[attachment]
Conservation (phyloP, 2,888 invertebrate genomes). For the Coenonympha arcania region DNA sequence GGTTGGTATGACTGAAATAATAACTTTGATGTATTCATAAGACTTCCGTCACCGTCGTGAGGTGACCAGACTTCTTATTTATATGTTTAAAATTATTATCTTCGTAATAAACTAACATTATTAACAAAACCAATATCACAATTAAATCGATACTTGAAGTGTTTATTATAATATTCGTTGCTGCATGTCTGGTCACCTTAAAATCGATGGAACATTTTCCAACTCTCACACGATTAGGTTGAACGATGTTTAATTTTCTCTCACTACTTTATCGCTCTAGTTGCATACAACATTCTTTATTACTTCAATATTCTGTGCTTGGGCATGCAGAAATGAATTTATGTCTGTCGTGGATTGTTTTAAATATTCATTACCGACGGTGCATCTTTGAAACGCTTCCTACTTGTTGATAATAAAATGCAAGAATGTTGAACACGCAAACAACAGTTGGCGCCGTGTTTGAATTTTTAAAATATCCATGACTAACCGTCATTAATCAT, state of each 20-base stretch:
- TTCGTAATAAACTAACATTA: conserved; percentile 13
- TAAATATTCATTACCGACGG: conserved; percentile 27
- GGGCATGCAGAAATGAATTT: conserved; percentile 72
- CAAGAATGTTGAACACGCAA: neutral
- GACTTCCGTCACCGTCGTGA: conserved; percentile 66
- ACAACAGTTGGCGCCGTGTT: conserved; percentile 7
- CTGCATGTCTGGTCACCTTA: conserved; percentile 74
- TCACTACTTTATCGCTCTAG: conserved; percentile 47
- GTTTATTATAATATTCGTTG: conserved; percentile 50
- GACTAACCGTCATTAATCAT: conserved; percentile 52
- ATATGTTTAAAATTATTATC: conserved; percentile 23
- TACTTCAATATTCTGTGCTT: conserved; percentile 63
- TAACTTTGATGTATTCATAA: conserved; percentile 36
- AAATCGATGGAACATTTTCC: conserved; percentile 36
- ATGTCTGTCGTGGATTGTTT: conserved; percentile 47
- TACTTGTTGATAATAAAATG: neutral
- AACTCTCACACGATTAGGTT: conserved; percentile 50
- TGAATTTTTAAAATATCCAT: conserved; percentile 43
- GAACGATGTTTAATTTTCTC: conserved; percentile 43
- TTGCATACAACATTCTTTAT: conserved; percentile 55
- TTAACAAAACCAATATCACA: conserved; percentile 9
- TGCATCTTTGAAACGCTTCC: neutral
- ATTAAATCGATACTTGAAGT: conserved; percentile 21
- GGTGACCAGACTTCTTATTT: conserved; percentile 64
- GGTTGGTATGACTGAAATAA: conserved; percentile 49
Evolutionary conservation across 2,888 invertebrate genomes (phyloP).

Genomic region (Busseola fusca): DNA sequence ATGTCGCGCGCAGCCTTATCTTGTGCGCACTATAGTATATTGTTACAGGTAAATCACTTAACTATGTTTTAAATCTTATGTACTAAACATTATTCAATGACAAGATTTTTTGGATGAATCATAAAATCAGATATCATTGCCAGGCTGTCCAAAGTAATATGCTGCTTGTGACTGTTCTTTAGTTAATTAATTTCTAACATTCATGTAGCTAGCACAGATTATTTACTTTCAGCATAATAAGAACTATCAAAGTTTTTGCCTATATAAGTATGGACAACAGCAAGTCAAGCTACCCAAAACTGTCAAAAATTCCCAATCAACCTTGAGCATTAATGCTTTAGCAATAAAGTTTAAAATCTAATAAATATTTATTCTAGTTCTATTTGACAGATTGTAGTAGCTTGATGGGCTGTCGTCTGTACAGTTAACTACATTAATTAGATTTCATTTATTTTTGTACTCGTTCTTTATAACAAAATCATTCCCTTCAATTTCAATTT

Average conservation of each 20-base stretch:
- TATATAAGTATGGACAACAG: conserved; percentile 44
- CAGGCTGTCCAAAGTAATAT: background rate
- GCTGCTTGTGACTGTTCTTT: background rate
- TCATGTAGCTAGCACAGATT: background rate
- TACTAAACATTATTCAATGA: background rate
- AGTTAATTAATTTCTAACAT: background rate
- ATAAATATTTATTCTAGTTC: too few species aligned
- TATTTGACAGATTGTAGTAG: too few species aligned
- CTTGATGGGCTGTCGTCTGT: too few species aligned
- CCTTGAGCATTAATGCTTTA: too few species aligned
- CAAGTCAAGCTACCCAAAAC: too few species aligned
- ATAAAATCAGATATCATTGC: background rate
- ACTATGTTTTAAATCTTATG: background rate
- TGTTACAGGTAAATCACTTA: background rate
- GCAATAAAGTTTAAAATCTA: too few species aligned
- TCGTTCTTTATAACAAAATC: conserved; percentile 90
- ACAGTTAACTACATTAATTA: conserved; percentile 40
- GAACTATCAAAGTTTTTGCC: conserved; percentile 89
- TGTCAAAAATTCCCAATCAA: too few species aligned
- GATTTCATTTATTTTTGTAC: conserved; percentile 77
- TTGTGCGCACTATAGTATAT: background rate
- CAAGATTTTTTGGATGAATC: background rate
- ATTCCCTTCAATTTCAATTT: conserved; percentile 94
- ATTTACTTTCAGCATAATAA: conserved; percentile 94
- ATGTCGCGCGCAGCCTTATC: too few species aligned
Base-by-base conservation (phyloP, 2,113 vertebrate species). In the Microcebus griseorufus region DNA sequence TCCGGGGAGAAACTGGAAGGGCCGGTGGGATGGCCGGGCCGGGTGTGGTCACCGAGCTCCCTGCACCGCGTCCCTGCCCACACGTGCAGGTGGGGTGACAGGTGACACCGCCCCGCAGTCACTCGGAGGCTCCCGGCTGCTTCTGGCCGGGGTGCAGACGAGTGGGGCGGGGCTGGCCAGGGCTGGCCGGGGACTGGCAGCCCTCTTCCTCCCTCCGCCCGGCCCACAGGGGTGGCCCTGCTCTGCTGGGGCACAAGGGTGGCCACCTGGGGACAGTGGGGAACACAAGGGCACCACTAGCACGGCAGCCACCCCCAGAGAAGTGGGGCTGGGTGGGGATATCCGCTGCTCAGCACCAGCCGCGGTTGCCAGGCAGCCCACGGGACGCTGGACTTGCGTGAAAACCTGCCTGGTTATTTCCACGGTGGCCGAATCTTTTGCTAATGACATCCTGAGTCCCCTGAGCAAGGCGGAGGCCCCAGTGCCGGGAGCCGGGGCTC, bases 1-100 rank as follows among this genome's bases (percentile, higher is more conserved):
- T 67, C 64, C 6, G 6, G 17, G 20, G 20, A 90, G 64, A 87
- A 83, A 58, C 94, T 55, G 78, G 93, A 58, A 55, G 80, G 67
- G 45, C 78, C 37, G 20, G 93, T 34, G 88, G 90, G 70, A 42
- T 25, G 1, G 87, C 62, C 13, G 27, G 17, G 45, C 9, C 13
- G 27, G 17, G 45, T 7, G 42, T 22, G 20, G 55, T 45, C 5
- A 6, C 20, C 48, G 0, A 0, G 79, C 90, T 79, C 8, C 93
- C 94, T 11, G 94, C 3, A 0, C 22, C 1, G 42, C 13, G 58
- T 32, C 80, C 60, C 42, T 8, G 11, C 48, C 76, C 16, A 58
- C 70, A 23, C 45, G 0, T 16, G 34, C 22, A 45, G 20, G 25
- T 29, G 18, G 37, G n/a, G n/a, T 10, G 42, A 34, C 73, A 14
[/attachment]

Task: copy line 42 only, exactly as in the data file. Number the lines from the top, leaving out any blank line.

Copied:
- ACTATGTTTTAAATCTTATG: background rate